Reader Feedback

sid from Boerum Hill says:
So the people near the park would pay for it and not expect it to be their back yard? Also with tax abatement the taxes may take years to actually kick in. When the park leases or sells its own land it also gets ground rent or the sale price in addition to the taxes(or pilots-payment in lieu of taxes). The land prices have already increased in anticipation of the park. What he is trying to get to is the additional FAR or residential development that will come as a result of the recent rezoning proposal which the neighborhood there is already fighting- none of which will be built for many years if not decades. Also if some not for profit moves into those buildings they will be tax exempt. So what he is really doing is trading the residential in the park for more residential and high rises in Dumbo. Brooklyn Heights won't be rezoned its landmarked at 5 stories period, so is the area bordering the park in Cobble Hill.
March 23, 2009, 10:35 am
sid from Boerum Hill says:
This of course doesn't meant the plan shouldn't be considered and thought through. I like the idea of adding more active activities to the park.
The pool was original done by the Conservancy over state objections. In fact the state DEC fined the park for it. It also means that the North side of the park DUMBO does much more to support the park than the rest of Brooklyn and the city. perhaps like a BID all these areas should pay a dedicated tax for the park but really if this is City wide project shouldn't every one pay for it. Battery Park City's development on new land which is similar to the Brooklyn Bridge Park area pays for the Hudson river park development. It in the provides dedicated park funding that has paid for all the park development on the West side of Manhattan along the east river and part of the Governors Island money as well....
March 23, 2009, 10:49 am
al pankin from downtown says:
at least this plan is sounds like a BID for parks.,
March 23, 2009, 2:32 pm
Amazed from Brooklyn says:
This kid sure does know how to tax and spend.
March 24, 2009, 12:07 pm
Parker from Heights says:
This plan is nothing short of inspired, brilliant, amazing. Sid, you are a sour pus. It is a very appropriate means of funding the park - take a look at the Regional Plan Association's October report on the increase in home values surrounding other parks. This is not a tax increase, either, so you don't have any NIMBY interests at play. And DUMBO won't be paying for it either. It is smart and it might just get us the park we have so longed needed, that will elude us still if housing is still inside its borders, as it is now.

When will the Boerum Hill folks come on board with a real park and stop grousing about the obvious intelligence of this plan? Tell that to Joanne Simon while you are at it!
March 25, 2009, 10:03 am
sid from Boerum Hill says:
very appropriate? because you say so? First of all it isn't legal yet. It will require the vote of both the City Council and the State legislature. Given that the City wants the Park back it won't happen so quickly. When these buildings are built and the extra taxes go to the park....who will pay for the schools cops etc. The rezoning was going to happen anyway and the park was to be built. Using land inside the park which was never taxed or part of the tax rolls does make sense. Even the Senators plans doesn't change that-it leaves the hotel in the Park. I actually proposed giving another parcel outside the park to the park so that the buildings on the South side would be much smaller(I id the parcel and it was continuous to the park) much for being a sour pus. I always thought the buildings on the south side of the park were too tall...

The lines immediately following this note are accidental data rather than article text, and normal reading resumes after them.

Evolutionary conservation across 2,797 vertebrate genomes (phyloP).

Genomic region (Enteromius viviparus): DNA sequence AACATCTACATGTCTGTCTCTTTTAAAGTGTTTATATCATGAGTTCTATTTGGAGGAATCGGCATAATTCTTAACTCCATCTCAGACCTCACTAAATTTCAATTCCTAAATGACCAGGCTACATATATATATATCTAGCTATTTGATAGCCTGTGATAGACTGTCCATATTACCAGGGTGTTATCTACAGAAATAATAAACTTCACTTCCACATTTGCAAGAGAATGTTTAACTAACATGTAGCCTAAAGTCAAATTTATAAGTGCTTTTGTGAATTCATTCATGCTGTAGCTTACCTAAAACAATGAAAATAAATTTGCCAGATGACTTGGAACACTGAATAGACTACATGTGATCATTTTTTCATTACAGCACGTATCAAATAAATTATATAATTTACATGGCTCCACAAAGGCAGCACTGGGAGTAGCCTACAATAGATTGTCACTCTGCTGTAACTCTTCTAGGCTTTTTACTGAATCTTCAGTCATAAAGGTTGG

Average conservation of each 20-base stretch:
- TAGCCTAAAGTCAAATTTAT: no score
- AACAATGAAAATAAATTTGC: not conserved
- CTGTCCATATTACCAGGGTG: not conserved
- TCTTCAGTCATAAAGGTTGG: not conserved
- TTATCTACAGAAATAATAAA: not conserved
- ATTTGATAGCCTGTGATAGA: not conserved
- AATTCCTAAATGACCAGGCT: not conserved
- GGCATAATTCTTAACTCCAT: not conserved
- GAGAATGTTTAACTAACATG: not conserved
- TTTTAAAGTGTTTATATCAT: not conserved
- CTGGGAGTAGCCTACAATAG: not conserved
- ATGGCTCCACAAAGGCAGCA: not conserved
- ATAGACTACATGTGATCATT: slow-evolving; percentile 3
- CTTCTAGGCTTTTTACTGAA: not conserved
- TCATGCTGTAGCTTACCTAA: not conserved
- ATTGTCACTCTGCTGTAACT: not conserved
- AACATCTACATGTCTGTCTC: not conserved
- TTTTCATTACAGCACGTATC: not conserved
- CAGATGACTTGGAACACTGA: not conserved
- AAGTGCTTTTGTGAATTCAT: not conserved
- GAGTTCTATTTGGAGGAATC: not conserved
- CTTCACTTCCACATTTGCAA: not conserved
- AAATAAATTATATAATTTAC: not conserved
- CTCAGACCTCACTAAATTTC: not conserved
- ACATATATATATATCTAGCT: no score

March 25, 2009, 8 pm
sid from Boerum Hill says:
There are a number of things I don't understand.

I raised mostly policy issues. Also the fact of residential development in the Park is a boat that has sailed(if you hadn't noticed), there is residential development in the park its called 360 Furman Street/One Brooklyn Bridge Park. It hasn't been wildly successful. So that the additional residential development south of that might not happen anyway. I unfortunately have sat through meetings where Brooklyn heighters have objected to any active activities that would make noise. I have heard them complain that the noise from the carousel would impinge on the promenade. I have heard someone complain about the scantily dressed people who used the floating pool walking through Brooklyn heights. I thought a marina was a good idea until it was pointed out that the way they make most of their money is through repairs and maintenance and no one wants a marine maintenance facility in the park- just docking doesn't make much money. I have always wanted a real park but there have been honest people who can disagree reasonably without making it personal. I haven't done so and I wonder why your first response was a personal attack. I disagree with Joanne Simon many times. I though the fact that the Hoyt Schermhorn development doesn't have a public park was an affront and have said so(the reason given is that it would bring the wrong people to the area) but I don't attack her for her point of view it may have been valid at the time it was done. So if you want to tell Joanne Simon anything I suggest you do it yourself. But if you have policy concerns or support what was proposed please take the time to state the reasons for your support not merely say that it is inspired opr brilliant etc that just shows that you are a partisan without a reason to support it really.